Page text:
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Lookup NU author(s): Dr Susie Bruce,
Dr Anita Devlin
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© 2016 There are difficulties inherent in measuring Quality of life (QoL) in patients with chronic illness, including agreement on definitions of quality of life and the type of measure used, disease specific or generic. Well validated QoL instruments for epilepsy exist but focus on capturing common themes pertinent to children and families as a group instead of focusing on themes important to individual patients and their families/carers. In addition, it is common for numerous items on these inventories to be left incomplete or responded to with “not applicable” since many of the items are not suitable for children with disabilities and their families. This led us to devise a way to capture individual quality-of-life measures that are linked to parental/carer expectations in families of children undergoing ketogenic diet therapy for epilepsy. As part of our routine clinical assessment, parents/carers were asked to describe what they would like to see happen or change as a result of their child being on ketogenic diet therapy. A simple unstructured form was designed to facilitate the assessment process. Parents were then asked to rate their own QoL against these criteria on a Likert scale of 0–10 prior to commencement of the diet. This assessment was repeated at subsequent visits with parents/carers initially blinded to their original responses. Our assessments indicated that ketogenic diet therapy improves quality of life over a twelve-month period when measured against parental expectations. This ideographic approach has demonstrated changes in parental Qol and parental perceptions of their child's quality of life that would not have been captured by other validated measures. A lengthy questionnaire is avoided and is replaced by a skilled supportive conversation that identifies goals for treatment that are important to parents. This helps parents to reflect on the progress their child makes on the diet by revisiting their previously stated aspirations, and assessing whether they have been achieved. This is particularly helpful for those parents who express a sense of failure or helplessness relating to their child's intractable epilepsy. As a result, future work will center on developing this approach as a clinical tool.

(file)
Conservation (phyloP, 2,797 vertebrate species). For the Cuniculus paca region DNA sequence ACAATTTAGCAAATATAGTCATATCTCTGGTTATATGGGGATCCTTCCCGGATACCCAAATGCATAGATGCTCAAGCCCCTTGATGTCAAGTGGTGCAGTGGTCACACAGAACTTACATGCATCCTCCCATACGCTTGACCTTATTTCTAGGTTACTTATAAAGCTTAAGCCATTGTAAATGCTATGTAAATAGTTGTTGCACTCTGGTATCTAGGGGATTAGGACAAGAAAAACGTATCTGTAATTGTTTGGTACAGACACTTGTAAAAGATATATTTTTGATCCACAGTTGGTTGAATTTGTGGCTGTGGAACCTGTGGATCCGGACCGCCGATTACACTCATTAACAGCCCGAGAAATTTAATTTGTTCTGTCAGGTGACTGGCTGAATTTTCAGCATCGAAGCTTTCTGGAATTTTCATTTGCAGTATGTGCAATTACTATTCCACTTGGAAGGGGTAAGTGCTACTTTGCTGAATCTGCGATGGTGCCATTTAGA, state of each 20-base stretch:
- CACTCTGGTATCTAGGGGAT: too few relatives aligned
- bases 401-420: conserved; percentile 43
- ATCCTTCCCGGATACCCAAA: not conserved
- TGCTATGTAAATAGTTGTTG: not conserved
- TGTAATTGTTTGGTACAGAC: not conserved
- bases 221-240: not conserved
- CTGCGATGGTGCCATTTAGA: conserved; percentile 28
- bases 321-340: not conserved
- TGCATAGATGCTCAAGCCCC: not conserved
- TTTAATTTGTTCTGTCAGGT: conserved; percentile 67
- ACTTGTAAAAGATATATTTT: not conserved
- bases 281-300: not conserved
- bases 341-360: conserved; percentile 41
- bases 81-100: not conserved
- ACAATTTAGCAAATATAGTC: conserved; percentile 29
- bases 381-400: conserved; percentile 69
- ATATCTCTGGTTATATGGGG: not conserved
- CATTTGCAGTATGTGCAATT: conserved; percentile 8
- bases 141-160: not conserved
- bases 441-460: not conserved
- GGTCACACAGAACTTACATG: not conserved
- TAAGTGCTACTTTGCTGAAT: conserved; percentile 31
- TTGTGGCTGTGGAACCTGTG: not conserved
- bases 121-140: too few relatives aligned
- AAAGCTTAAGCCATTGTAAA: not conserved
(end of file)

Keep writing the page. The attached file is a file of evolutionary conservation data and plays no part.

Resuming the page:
Author(s): Bruce S, Devlin A, Air L, Cook L
Publication type: Article
Publication status: Published
Journal: Epilepsy and Behavior
Print publication date: 01/01/2017
Online publication date: 27/12/2016
Acceptance date: 04/10/2016
ISSN (print): 1525-5050
ISSN (electronic): 1525-5069
Publisher: Academic Press Inc.
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